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Project ranks billions of drug interactions predicts mechanisms through computation.

For decades, drug development was mostly a game of trial and error, with brute-force candidate screens throwing up millions more duds than winners. Researchers are now using computers to get a head start. By analysing the chemical structure of a drug, they can see if it is likely to bind to, or ‘dock’ with, a biological target such as a protein. Such algorithms are particularly useful for finding potentially toxic side effects that may come from unintended dockings to structurally similar, but untargeted, proteins.

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Last week, researchers presented a computational effort that assesses billions of potential dockings on the basis of drug and protein information held in public databases. “It’s the largest computational docking ever done by mankind,” says Timothy Cardozo, a pharmacologist at New York University’s Langone Medical Center, who presented the project on 19 November at the US National Institutes of Health’s High Risk–High Reward Symposium in Bethesda, Maryland. The result, a website called Drugable ( that is backed by the US National Library of Medicine (NLM), is still in testing, but it will eventually be available for free, allowing researchers to predict how and where a compound might work in the body, purely on the basis of chemical structure (see ‘Mining for drugs’).

Cardozo acknowledges that the computations are just an initial step in drug discovery. After predicting whether a protein can bind to a compound, drug developers must test the drug’s action on the same protein in a cell to see what actually happens to the protein’s function, as well as how much of the drug is needed and under what conditions. Then come animal trials and, if researchers are lucky, human trials. But these extra data are often proprietary and held by pharmaceutical companies, says Brian Shoichet, a computational biologist at the University of California, San Francisco. Some public databases such as PubChem, maintained by the NLM, hold the results of automated tests of drugs on proteins in yeast cells, but they contain inaccuracies and false positives, he says.

Still, scientists have already shown that the computational approach can provide some short cuts. In 2012, Shoichet and researchers at the Novartis Institutes for BioMedical Research in Cambridge, Massachusetts, developed an algorithm that predicts side effects on the basis of similarities between drugs’ chemical structures. When the researchers tested the program on 656 approved drugs and 73 biological targets, they found that it predicted hundreds of previously unknown interactions — and that these side effects turned out to be real about half of the time (E. Lounkine et al. Nature 486, 361–367; 2012). For known drugs, Shoichet says, this type of computation provides a quick way to identify interactions that should be investigated further.

Predicting how untested compounds will interact with proteins in the body, as Drugable attempts to do, is more challenging. In setting up the website, Cardozo’s group selected about 600,000 molecules from PubChem and the European Bioinformatics Institute’s ChEMBL, which together catalogue millions of publicly available compounds. The group evaluated how strongly these molecules would bind to 7,000 structural ‘pockets’ on human proteins also described in the databases. Computing giant Google awarded the researchers the equivalent of more than 100 million hours of processor time on its supercomputers for the mammoth effort.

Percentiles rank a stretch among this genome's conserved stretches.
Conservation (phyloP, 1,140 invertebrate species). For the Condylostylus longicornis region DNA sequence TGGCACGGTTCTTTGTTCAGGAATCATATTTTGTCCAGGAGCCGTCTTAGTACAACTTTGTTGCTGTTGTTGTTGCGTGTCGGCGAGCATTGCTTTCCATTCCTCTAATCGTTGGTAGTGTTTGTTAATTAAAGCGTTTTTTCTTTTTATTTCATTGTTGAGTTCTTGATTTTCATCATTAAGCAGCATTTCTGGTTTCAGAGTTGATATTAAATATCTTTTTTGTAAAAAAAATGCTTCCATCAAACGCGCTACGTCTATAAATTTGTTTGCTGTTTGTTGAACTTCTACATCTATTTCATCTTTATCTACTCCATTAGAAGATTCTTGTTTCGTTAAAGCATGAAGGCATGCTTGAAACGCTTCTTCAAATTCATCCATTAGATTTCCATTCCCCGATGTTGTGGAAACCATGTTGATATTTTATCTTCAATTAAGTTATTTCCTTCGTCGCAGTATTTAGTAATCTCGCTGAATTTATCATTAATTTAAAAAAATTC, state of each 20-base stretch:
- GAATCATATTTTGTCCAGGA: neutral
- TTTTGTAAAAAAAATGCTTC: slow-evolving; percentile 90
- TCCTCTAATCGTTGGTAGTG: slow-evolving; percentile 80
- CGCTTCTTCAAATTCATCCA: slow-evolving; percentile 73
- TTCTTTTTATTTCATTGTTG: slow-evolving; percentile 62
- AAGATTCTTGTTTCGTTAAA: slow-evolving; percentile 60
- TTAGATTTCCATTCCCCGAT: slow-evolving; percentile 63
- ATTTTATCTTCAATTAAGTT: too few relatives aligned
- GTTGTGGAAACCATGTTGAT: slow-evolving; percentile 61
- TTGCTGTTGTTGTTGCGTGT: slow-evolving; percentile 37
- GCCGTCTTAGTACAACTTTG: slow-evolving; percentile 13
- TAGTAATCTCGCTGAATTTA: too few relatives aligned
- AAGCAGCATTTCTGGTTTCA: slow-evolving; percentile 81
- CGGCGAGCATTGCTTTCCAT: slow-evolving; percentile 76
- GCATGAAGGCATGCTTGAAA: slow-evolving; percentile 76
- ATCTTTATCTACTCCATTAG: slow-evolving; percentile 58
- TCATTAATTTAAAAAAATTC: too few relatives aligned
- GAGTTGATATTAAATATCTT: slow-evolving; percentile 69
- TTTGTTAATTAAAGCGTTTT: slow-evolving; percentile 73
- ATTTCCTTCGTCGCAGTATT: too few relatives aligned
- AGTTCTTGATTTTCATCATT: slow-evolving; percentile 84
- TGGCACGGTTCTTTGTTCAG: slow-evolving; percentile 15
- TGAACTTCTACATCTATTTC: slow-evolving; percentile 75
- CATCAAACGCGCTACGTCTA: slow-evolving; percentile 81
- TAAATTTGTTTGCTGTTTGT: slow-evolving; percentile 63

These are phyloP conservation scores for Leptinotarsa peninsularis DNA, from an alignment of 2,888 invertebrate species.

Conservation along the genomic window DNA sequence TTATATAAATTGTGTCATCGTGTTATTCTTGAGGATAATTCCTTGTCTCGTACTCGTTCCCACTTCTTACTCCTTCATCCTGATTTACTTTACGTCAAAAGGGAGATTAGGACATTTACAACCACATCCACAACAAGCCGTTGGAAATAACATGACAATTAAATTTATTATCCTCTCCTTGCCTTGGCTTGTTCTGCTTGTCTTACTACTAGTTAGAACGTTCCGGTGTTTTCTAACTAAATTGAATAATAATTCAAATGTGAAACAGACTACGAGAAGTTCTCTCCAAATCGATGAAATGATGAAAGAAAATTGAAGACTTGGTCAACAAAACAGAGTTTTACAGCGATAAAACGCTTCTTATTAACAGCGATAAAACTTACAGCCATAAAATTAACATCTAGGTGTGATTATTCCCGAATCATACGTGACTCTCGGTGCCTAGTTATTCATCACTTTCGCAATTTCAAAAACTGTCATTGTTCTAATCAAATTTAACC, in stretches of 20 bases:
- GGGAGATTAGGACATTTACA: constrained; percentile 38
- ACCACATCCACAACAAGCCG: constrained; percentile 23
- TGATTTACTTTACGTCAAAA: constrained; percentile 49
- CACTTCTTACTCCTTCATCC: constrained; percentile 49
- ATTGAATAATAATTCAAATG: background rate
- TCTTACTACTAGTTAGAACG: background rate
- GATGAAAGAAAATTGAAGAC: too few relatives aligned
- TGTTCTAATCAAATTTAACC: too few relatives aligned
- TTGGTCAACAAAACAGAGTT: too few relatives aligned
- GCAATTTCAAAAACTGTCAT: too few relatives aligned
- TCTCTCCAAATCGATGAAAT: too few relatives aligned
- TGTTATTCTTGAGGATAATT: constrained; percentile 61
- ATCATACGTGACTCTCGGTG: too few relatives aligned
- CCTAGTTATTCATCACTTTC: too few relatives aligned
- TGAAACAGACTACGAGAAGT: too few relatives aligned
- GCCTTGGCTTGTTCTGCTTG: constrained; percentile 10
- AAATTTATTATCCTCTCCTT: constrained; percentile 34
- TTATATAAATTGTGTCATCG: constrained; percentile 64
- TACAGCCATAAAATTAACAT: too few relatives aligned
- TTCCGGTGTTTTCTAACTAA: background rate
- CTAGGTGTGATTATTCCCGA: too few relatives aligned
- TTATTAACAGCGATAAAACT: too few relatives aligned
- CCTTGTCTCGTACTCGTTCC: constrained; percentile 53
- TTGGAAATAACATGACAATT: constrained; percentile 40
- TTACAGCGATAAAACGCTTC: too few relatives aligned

The team came up with ranked docking scores describing some 4 billion potential drug–protein interactions. Then the group cross-referenced the target proteins with those in the NLM’s Gene Expression Omnibus database, which shows where in the body different genes that code for proteins are expressed. This allowed them to predict where the drug might act, says Cardozo: if Drugable finds an interaction for a protein that is highly expressed in a certain tissue, chances are good that the effect would manifest itself in that tissue.

Pharmaceutical companies have been doing similar computational predictions for years, says Jeremy Jenkins, a researcher at the Novartis Institutes. But he says that Novartis, which has a library of 1.5 million public and proprietary compounds, has never attempted to analyse as many proteins and drugs at once as Drugable has done.

Cardozo hopes that Drugable will be particularly helpful in evaluating psychiatric drugs, which often act in ways that are difficult to measure. As a demonstration, Cardozo’s group applied Drugable’s algorithm to clozapine and chlorpromazine, two drugs often prescribed to treat schizophrenia.

As expected, Drugable showed that the two drugs bind most strongly to receptors for the neurotransmitters serotonin and dopamine, which are expressed in the parts of the brain involved in higher information processing. But it found that clozapine, which also stabilizes mood disorders such as depression, binds strongly to a particular dopamine receptor called DRD4, which is expressed in the brain’s pineal gland — a known mood regulator.

The group also found that clozapine binds to a receptor in the part of the brain that regulates saliva production; excessive salivation is a known side effect of clozapine. Although the biochemical explanations for mood regulation and salivation have been proposed before, Cardozo says that Drugable can be used to reveal the most plausible mechanisms.


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Reardon, S. Project ranks billions of drug interactions. Nature 503, 449–450 (2013).

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